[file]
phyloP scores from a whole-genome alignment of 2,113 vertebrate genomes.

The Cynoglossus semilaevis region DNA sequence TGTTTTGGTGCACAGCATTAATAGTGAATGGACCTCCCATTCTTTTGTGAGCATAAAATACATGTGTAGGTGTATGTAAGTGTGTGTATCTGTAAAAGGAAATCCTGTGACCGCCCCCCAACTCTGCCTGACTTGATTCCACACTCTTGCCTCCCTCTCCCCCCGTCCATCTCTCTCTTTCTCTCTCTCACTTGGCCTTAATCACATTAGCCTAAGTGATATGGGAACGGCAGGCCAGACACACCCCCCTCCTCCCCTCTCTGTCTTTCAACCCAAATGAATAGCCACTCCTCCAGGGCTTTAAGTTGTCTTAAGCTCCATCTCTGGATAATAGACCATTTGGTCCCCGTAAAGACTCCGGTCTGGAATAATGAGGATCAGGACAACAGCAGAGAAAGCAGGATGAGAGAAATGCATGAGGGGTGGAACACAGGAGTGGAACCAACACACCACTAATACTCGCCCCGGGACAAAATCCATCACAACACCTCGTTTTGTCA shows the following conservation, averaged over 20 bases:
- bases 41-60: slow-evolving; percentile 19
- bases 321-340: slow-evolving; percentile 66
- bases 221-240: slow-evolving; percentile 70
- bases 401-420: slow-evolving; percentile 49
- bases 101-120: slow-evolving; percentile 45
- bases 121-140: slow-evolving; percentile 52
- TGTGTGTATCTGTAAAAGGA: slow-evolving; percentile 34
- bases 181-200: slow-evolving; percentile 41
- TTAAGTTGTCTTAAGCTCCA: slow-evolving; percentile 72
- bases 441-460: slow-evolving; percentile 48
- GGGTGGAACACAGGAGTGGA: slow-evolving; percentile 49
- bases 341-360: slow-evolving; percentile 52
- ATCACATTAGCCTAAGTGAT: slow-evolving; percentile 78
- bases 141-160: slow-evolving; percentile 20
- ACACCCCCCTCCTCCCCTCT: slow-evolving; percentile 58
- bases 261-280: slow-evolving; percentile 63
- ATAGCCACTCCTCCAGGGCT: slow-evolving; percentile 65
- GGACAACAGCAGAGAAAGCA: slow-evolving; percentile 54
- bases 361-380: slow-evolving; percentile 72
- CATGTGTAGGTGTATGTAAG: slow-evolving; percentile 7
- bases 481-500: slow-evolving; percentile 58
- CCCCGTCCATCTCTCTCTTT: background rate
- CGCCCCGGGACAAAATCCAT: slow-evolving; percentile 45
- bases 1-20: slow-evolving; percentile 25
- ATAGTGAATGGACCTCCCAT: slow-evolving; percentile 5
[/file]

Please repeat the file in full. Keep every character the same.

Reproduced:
phyloP scores from a whole-genome alignment of 2,113 vertebrate genomes.

The Cynoglossus semilaevis region DNA sequence TGTTTTGGTGCACAGCATTAATAGTGAATGGACCTCCCATTCTTTTGTGAGCATAAAATACATGTGTAGGTGTATGTAAGTGTGTGTATCTGTAAAAGGAAATCCTGTGACCGCCCCCCAACTCTGCCTGACTTGATTCCACACTCTTGCCTCCCTCTCCCCCCGTCCATCTCTCTCTTTCTCTCTCTCACTTGGCCTTAATCACATTAGCCTAAGTGATATGGGAACGGCAGGCCAGACACACCCCCCTCCTCCCCTCTCTGTCTTTCAACCCAAATGAATAGCCACTCCTCCAGGGCTTTAAGTTGTCTTAAGCTCCATCTCTGGATAATAGACCATTTGGTCCCCGTAAAGACTCCGGTCTGGAATAATGAGGATCAGGACAACAGCAGAGAAAGCAGGATGAGAGAAATGCATGAGGGGTGGAACACAGGAGTGGAACCAACACACCACTAATACTCGCCCCGGGACAAAATCCATCACAACACCTCGTTTTGTCA shows the following conservation, averaged over 20 bases:
- bases 41-60: slow-evolving; percentile 19
- bases 321-340: slow-evolving; percentile 66
- bases 221-240: slow-evolving; percentile 70
- bases 401-420: slow-evolving; percentile 49
- bases 101-120: slow-evolving; percentile 45
- bases 121-140: slow-evolving; percentile 52
- TGTGTGTATCTGTAAAAGGA: slow-evolving; percentile 34
- bases 181-200: slow-evolving; percentile 41
- TTAAGTTGTCTTAAGCTCCA: slow-evolving; percentile 72
- bases 441-460: slow-evolving; percentile 48
- GGGTGGAACACAGGAGTGGA: slow-evolving; percentile 49
- bases 341-360: slow-evolving; percentile 52
- ATCACATTAGCCTAAGTGAT: slow-evolving; percentile 78
- bases 141-160: slow-evolving; percentile 20
- ACACCCCCCTCCTCCCCTCT: slow-evolving; percentile 58
- bases 261-280: slow-evolving; percentile 63
- ATAGCCACTCCTCCAGGGCT: slow-evolving; percentile 65
- GGACAACAGCAGAGAAAGCA: slow-evolving; percentile 54
- bases 361-380: slow-evolving; percentile 72
- CATGTGTAGGTGTATGTAAG: slow-evolving; percentile 7
- bases 481-500: slow-evolving; percentile 58
- CCCCGTCCATCTCTCTCTTT: background rate
- CGCCCCGGGACAAAATCCAT: slow-evolving; percentile 45
- bases 1-20: slow-evolving; percentile 25
- ATAGTGAATGGACCTCCCAT: slow-evolving; percentile 5